Jowel Vieux, 62, immigrated to the United States in the 1970s but still maintained a home and small auto shop in Port-au-Prince, where many of his family members remained. He flew to Haiti on Jan. 24, against the urging of family members worried about his safety.
Vieux had been in Haiti for several weeks doing what he could for the country. When he first arrived, he and his brother helped recover the body his 15-year-old cousin, who had died in the earthquake but was still trapped beneath tons of debris. They buried her in a grave dug on the family’s land.
Vieux was wrapping caution tape around the rubble that once was his home Wednesday when he was shot in the back multiple times by a group of men, family members said. U.S. Marines who were in the neighborhood followed the sound of gunshots and found him lying in the street in front of his home and pronounced him dead.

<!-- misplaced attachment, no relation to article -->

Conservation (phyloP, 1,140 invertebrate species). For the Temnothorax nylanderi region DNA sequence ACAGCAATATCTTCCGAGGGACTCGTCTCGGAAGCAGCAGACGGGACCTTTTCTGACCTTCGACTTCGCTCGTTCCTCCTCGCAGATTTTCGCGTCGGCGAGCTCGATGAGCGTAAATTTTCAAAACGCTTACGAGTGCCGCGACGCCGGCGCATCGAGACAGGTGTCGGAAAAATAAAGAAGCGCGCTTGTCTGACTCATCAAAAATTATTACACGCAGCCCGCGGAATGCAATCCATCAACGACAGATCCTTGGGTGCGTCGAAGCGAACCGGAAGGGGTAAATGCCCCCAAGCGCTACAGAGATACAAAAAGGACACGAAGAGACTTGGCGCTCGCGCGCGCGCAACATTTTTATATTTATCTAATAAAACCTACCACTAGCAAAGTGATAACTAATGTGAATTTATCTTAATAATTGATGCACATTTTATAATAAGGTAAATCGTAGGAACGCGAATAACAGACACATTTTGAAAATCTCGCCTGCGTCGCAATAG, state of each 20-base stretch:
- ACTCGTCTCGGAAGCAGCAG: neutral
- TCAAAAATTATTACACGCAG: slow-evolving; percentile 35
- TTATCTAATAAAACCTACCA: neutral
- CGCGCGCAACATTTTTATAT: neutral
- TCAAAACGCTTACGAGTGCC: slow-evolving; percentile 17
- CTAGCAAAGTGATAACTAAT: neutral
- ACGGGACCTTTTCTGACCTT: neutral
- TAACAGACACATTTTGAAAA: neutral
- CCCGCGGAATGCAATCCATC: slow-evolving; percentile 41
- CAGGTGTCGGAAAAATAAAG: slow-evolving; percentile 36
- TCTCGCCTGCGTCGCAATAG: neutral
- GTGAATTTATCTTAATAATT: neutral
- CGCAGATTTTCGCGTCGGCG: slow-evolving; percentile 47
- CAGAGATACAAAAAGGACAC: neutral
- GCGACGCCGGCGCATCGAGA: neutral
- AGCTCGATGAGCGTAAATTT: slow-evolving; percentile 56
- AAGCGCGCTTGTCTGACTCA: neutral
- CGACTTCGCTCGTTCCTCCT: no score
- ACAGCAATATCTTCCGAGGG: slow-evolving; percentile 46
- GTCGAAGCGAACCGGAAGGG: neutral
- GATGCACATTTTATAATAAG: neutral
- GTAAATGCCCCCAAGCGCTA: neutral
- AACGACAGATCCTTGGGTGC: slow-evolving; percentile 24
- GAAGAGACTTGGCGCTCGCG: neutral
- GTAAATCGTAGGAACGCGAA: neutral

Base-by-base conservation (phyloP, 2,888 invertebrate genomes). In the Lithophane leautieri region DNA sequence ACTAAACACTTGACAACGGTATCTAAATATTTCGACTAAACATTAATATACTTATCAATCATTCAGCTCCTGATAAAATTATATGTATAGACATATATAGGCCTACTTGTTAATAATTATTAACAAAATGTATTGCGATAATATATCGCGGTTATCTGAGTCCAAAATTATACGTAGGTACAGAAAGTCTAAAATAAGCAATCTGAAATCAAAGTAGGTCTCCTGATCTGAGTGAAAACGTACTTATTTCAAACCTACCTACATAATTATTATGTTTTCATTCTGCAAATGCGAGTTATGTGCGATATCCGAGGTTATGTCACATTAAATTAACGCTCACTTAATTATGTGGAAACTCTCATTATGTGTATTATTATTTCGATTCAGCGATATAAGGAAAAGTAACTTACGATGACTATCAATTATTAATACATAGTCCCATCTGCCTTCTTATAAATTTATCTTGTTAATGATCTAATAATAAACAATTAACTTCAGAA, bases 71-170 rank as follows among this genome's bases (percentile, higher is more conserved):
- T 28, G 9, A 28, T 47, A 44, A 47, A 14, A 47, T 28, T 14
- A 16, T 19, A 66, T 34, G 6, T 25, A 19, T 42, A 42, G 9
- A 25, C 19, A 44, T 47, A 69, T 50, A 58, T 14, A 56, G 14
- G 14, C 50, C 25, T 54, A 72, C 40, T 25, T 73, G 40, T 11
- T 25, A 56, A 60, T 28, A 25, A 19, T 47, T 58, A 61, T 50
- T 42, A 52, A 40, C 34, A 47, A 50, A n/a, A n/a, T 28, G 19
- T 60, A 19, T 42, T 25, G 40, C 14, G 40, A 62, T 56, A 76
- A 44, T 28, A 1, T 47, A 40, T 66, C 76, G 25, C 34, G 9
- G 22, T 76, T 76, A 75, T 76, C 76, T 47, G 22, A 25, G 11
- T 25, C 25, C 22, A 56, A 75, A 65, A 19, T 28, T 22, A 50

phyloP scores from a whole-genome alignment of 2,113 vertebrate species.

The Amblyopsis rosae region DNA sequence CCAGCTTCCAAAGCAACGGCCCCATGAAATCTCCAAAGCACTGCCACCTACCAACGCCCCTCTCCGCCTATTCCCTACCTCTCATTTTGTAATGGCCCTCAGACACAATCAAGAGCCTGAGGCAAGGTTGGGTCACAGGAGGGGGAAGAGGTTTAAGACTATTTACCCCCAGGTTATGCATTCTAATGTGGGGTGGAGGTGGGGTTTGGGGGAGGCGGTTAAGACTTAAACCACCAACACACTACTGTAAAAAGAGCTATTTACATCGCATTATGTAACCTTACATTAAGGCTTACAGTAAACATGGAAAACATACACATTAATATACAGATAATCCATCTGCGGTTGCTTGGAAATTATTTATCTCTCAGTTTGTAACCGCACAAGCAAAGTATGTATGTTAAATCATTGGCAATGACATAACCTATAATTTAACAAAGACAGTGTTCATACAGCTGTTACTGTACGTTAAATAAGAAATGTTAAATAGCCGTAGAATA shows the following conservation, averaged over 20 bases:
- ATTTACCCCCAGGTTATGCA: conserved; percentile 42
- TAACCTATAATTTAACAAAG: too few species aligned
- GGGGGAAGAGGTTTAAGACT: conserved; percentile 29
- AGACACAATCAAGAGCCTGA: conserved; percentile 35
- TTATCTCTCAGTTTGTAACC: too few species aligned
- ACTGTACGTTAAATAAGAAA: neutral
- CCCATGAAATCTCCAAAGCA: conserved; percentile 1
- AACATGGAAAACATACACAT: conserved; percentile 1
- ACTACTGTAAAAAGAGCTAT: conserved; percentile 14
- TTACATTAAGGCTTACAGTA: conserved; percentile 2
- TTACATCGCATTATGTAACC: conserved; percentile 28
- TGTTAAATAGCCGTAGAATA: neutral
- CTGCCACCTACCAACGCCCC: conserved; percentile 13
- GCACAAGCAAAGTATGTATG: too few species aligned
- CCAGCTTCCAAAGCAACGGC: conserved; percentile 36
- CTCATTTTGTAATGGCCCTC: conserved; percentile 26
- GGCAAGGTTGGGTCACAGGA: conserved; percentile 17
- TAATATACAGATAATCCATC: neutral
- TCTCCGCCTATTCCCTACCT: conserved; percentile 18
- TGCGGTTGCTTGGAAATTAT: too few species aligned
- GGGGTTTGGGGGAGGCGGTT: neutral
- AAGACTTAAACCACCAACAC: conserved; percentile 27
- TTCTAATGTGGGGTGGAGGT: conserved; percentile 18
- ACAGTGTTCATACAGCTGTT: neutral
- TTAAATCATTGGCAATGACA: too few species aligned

Vieux’s family is trying to go through the red tape involved in flying his body back to New York. Family members who flew to Haiti after his death have a meeting scheduled with embassy officials Friday. They hope to fly him home next week, if they can raise the $7,000 they need for transportation and the funeral.
Jowel Vieux, a prostate cancer survivor from Roosevelt, N.Y., leaves behind his wife, three children and nine grandchildren.
Vieux recruited Haitians looking for food and money to work for him daily and he also regularly gave food and money to many, many others, family said.
Jowel Vieux, 62, a beloved Long Island, N.Y., grandfather who was in Haiti for about a month searching for missing family members and helping the country he loved, was shot in the back Wednesday and left to die on the streets of Port-au-Prince.